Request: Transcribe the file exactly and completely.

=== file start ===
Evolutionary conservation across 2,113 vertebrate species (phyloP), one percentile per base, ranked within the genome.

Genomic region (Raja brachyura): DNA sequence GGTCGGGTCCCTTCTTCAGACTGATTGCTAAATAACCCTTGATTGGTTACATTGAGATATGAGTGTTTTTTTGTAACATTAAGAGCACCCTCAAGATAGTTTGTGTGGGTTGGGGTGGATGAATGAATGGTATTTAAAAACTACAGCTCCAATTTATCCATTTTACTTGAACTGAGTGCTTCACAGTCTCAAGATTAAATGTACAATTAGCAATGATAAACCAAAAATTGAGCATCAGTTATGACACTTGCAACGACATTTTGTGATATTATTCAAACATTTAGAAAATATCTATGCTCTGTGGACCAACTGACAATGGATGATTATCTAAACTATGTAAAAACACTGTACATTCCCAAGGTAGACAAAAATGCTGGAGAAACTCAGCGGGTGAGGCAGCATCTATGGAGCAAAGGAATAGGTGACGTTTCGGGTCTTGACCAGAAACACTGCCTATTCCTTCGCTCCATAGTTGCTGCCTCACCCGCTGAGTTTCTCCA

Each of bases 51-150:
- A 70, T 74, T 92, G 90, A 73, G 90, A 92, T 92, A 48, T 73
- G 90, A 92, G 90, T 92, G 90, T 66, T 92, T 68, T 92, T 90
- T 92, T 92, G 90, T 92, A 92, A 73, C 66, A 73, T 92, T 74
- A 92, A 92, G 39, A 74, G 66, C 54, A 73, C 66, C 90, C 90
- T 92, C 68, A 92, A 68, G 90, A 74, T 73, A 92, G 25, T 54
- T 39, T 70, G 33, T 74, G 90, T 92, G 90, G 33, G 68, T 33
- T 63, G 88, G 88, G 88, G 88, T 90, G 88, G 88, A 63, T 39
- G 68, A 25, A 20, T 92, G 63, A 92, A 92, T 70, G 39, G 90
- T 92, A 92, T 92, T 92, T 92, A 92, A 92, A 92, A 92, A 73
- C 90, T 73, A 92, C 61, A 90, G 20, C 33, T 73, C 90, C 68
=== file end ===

Evolutionary conservation across 2,113 vertebrate species (phyloP), one percentile per base, ranked within the genome.

Genomic region (Raja brachyura): DNA sequence GGTCGGGTCCCTTCTTCAGACTGATTGCTAAATAACCCTTGATTGGTTACATTGAGATATGAGTGTTTTTTTGTAACATTAAGAGCACCCTCAAGATAGTTTGTGTGGGTTGGGGTGGATGAATGAATGGTATTTAAAAACTACAGCTCCAATTTATCCATTTTACTTGAACTGAGTGCTTCACAGTCTCAAGATTAAATGTACAATTAGCAATGATAAACCAAAAATTGAGCATCAGTTATGACACTTGCAACGACATTTTGTGATATTATTCAAACATTTAGAAAATATCTATGCTCTGTGGACCAACTGACAATGGATGATTATCTAAACTATGTAAAAACACTGTACATTCCCAAGGTAGACAAAAATGCTGGAGAAACTCAGCGGGTGAGGCAGCATCTATGGAGCAAAGGAATAGGTGACGTTTCGGGTCTTGACCAGAAACACTGCCTATTCCTTCGCTCCATAGTTGCTGCCTCACCCGCTGAGTTTCTCCA

Each of bases 51-150:
- A 70, T 74, T 92, G 90, A 73, G 90, A 92, T 92, A 48, T 73
- G 90, A 92, G 90, T 92, G 90, T 66, T 92, T 68, T 92, T 90
- T 92, T 92, G 90, T 92, A 92, A 73, C 66, A 73, T 92, T 74
- A 92, A 92, G 39, A 74, G 66, C 54, A 73, C 66, C 90, C 90
- T 92, C 68, A 92, A 68, G 90, A 74, T 73, A 92, G 25, T 54
- T 39, T 70, G 33, T 74, G 90, T 92, G 90, G 33, G 68, T 33
- T 63, G 88, G 88, G 88, G 88, T 90, G 88, G 88, A 63, T 39
- G 68, A 25, A 20, T 92, G 63, A 92, A 92, T 70, G 39, G 90
- T 92, A 92, T 92, T 92, T 92, A 92, A 92, A 92, A 92, A 73
- C 90, T 73, A 92, C 61, A 90, G 20, C 33, T 73, C 90, C 68